gramps

my grandfather who is 90 is dying. so trying to observe! recently we have had these amazing moments - redemptive memories that i will hold onto forever. and if i forget, he had this one really clear night, where his mind was so lucid and we took some photos and video clips. we took one glorious video at the end of a 12 hours day i spent in the hospital with him, talking to nurses and doctors about how to get him out. it was such a exhausting day and i have watched those video clips over and over again. so worth it to get him out of the hospital and these videos are a lasting memory of how much i loved our times together. at that age, you go into the hospital for a couple of stitches and never come out. if i could replicate myself, i think i'd go to washington and lobby against the atrocity that is american medicine & healthcare. but we got him out and off all the drugs they sedated him with and as he is coming out of it. we had these sweet, fun moments. still a fight left in him.

my grandfather always lived in florida and i always lived in pennsylvania. grams and gramps retired down in jupiter over 30 years ago, and my parents stayed up north and that's where i was raised. they would visit or we would visit them. it's why i call the beach, the beach, and not the shore like other people from the philadelphia suburbs. the beach. that is what i know. we would spend summers and some holidays in their cozy house on the intracoastal. my grandfather was handy in the garden - always planting and pruning. they had a honey bell orange tree in the back yard with oranges like i have never tasted before in my life. the juice was clean and pure and thin, just like real orange juice should be. when they moved out of that house i was sad about leaving the honey bell and star fruit (carambola) trees behind! the carambola trees yielded these amazing fruits that if too ripe were so grossly tart your whole face would shrivel! they were not so common when i was a kid, but you see them a lot in grocery stores now. http://en.wikipedia.org/wiki/Carambola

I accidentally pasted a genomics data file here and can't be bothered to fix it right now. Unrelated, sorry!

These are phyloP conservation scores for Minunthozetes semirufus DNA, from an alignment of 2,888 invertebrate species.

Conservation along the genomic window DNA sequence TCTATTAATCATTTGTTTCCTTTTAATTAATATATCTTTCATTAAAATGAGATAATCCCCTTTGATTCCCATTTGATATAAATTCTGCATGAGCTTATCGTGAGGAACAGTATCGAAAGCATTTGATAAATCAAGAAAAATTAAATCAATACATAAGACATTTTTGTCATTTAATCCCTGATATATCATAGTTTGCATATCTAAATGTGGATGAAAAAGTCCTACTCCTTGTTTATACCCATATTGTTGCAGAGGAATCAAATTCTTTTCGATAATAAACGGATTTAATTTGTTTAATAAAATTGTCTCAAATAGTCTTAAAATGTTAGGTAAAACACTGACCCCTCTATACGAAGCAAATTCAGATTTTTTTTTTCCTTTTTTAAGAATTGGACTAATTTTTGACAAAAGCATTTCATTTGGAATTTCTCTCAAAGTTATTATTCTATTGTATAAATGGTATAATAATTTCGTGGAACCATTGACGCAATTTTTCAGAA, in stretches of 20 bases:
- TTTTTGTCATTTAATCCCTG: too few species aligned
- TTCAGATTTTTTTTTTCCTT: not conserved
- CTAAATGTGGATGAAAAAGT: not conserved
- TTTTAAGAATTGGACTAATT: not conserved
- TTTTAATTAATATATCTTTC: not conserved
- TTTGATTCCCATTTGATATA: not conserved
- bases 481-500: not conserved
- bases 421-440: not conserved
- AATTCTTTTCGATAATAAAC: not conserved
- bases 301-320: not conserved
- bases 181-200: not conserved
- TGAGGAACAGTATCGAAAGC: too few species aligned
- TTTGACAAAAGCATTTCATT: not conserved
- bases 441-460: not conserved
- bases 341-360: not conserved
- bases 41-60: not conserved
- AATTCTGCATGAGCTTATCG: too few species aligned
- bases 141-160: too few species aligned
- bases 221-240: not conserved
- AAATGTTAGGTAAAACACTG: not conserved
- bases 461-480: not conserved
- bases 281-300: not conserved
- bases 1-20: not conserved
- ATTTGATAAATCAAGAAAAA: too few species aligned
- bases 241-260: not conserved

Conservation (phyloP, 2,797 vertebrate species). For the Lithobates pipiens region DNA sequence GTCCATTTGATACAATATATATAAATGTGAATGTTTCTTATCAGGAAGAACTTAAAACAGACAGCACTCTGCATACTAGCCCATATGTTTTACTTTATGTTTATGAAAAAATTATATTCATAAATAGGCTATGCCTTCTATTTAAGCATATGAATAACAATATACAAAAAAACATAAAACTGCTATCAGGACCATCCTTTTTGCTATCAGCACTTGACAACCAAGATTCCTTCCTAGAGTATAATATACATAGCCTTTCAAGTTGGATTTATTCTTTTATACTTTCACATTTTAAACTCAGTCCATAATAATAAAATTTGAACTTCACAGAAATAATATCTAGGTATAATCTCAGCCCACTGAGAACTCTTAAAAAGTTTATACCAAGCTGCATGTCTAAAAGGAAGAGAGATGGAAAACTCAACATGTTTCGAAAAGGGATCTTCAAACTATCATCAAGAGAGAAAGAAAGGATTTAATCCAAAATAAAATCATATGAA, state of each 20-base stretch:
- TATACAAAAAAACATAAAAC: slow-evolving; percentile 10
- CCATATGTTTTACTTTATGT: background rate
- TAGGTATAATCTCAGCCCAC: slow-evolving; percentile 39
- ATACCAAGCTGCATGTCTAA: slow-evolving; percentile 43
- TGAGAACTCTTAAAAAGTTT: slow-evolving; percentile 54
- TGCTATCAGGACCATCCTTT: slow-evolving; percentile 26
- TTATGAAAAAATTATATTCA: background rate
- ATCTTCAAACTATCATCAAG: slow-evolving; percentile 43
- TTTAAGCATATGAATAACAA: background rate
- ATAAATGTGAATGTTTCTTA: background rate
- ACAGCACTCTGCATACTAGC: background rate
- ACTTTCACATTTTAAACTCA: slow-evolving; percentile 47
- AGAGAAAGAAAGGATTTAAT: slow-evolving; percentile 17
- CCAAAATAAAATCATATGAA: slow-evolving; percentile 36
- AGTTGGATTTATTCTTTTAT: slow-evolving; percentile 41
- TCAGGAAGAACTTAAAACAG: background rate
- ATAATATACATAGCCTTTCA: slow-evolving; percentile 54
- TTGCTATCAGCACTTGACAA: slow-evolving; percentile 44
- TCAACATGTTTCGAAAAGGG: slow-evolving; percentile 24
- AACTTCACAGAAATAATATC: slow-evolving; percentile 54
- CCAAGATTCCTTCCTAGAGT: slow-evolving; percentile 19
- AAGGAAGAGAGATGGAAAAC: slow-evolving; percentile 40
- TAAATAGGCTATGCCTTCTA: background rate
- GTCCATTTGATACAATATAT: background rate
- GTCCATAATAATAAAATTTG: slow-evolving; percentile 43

i didn't get to see them a whole lot growing up. the last time they came to PA was for my college graduation. when i moved to florida, i began to spend more time with them. i loved my grandfather's zany stories. over the last 5 years, i have witnessed first hand the last stages of the aging process and the reconciliation some must make with their lives. my gramps fought in world war II. he owned his own business. he was a tough man, and fair to say he was even worn by his experiences but so full of zest and spark. for most of his life, God was foreign to him - his pride too in tact to need or be known. his life was good, but early on it was hard. as i have observed him, especially over the last 6 months, when his mind has begun to drift occasionally, i have witnessed him turn into a soft and reconciled man.  observing him, at that age, reconcile his life in front of me, has been something that has changed the way i see the world from here on out.

it's something really tragic. loosing someone. even more tragic to see him miss out on so much by being so tough and cloistered in his heart (a ocean sized reminder to you and i). why do we waste our lives? some of us banging around wall against wall. what if you don't get all the chances gramps got?

i got to celebrate his 90th birthday with him.


he loves sticky buns from this bakery in the philadelphia suburbs, and in the absence of any place with similar dough raising capabilities here in florida, whole foods in palm beach gardens actually does a decent sticky bun - especially if they are warm! so i pick them up for him whenever i visit and i tell him and my grandmother not to tell my mom. we have a good laugh about it, but inevitably grams always spills the beans to my mom (fairly gleeful that her granddaughter brings those kinds of treats). anyhow, we sat with him on the front porch, as i have time after time over the past 5 years, some nights, some afternoons... i have helped them give candy to trick-or-treaters.  we have watched the neighbors string christmas lights, or we just sit together and listen to the birds chirping. we have porch memories. so this day we sat and chatted out there and i remember it was such a sweet visit. first inside we sang happy birthday and had this conversation that below me away. he told stories of reconciliation that left me nearly in tears. he was kind and so happy to celebrate. his tough exterior so soft suddenly. he looked great. May 30th.